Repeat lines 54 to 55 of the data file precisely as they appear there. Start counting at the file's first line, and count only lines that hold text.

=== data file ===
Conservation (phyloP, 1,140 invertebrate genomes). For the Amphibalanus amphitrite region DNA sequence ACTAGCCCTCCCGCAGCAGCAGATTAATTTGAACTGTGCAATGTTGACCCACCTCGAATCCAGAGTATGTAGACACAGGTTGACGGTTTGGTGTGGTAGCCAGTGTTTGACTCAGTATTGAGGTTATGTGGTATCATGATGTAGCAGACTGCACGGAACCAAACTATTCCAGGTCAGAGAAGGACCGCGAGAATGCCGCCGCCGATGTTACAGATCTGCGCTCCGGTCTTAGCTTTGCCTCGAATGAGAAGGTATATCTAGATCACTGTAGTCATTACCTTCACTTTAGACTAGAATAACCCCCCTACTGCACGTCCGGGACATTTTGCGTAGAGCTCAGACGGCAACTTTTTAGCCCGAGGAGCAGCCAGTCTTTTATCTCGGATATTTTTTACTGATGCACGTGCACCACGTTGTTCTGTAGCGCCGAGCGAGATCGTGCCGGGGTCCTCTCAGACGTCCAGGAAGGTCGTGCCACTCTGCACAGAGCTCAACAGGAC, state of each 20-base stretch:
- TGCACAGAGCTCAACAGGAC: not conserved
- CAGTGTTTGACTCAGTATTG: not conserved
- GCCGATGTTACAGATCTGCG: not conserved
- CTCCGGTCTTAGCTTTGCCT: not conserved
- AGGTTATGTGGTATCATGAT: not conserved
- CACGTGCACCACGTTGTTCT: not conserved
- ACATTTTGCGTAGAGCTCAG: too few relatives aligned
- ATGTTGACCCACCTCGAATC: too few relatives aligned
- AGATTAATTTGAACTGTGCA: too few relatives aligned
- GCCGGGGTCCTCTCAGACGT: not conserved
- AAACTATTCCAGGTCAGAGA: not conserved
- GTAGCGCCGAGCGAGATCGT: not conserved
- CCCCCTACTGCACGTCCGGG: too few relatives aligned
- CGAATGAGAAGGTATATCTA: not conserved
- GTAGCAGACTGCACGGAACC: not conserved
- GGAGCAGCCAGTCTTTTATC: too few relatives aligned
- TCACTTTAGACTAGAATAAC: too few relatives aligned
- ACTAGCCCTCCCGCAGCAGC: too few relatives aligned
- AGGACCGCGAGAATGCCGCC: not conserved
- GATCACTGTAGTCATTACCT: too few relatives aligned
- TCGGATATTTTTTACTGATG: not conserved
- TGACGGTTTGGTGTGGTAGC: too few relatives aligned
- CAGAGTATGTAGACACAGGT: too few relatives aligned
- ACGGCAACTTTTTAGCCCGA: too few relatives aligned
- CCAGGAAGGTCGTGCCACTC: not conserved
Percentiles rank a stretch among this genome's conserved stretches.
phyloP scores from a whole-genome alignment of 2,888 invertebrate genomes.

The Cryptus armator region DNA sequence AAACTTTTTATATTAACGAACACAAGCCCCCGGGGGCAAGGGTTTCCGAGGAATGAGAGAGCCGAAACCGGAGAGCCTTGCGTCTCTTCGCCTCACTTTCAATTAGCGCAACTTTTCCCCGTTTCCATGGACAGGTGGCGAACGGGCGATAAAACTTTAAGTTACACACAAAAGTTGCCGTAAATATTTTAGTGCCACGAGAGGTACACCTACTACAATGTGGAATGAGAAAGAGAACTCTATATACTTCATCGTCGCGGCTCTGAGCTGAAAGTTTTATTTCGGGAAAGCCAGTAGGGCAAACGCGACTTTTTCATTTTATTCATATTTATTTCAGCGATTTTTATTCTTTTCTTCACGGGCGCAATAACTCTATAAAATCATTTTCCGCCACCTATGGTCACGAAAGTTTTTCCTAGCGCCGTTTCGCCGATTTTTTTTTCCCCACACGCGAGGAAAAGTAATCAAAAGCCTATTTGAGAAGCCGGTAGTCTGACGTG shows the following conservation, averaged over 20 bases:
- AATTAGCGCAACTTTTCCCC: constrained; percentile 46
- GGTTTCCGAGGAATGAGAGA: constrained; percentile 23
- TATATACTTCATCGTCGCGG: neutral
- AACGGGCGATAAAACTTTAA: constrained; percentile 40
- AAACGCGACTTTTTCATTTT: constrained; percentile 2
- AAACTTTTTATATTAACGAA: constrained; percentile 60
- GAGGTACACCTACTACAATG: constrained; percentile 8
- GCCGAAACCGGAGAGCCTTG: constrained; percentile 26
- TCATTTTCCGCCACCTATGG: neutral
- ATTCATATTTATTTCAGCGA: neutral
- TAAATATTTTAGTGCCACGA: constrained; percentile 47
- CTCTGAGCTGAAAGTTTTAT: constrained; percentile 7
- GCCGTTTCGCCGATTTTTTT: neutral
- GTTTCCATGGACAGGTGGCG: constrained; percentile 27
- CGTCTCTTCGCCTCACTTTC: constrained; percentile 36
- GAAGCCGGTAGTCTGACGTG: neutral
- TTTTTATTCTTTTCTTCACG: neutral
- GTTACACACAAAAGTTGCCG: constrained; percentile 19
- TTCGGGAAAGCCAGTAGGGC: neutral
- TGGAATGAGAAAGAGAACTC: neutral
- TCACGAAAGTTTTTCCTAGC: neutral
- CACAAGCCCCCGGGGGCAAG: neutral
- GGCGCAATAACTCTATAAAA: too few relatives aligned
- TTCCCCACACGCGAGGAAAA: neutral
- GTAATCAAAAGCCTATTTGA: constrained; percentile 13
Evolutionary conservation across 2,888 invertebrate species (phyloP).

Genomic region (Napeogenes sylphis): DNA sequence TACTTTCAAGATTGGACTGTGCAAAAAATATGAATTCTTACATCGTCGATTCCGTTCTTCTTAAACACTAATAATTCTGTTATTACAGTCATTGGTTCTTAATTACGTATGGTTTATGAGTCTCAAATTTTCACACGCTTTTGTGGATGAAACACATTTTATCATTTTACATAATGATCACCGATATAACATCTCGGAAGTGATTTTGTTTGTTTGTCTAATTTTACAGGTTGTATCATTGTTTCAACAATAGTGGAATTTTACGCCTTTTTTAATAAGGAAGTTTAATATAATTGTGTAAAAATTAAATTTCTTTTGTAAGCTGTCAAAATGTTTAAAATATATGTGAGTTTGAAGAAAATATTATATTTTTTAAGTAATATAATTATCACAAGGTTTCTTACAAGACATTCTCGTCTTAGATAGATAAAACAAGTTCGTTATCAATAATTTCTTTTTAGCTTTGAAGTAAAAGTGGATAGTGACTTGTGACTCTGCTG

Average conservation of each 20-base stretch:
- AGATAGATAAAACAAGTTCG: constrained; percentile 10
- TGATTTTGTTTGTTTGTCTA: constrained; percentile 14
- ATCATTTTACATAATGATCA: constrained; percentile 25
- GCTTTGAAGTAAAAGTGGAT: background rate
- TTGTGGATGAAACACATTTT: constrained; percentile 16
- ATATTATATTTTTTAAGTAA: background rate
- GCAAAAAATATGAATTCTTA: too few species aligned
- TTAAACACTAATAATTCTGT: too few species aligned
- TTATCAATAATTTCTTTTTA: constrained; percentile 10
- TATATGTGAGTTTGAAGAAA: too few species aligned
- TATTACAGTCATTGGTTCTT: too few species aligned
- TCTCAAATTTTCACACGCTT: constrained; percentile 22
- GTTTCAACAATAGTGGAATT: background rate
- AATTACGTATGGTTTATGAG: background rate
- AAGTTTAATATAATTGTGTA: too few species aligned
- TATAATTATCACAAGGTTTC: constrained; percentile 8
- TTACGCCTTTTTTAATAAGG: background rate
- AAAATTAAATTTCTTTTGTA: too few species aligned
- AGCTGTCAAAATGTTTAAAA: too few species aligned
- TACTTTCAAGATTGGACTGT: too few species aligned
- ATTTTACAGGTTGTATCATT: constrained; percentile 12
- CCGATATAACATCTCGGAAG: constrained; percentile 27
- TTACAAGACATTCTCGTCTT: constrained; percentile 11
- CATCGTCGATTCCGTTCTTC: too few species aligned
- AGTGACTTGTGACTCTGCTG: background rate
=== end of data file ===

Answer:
- GTAATCAAAAGCCTATTTGA: constrained; percentile 13
Evolutionary conservation across 2,888 invertebrate species (phyloP).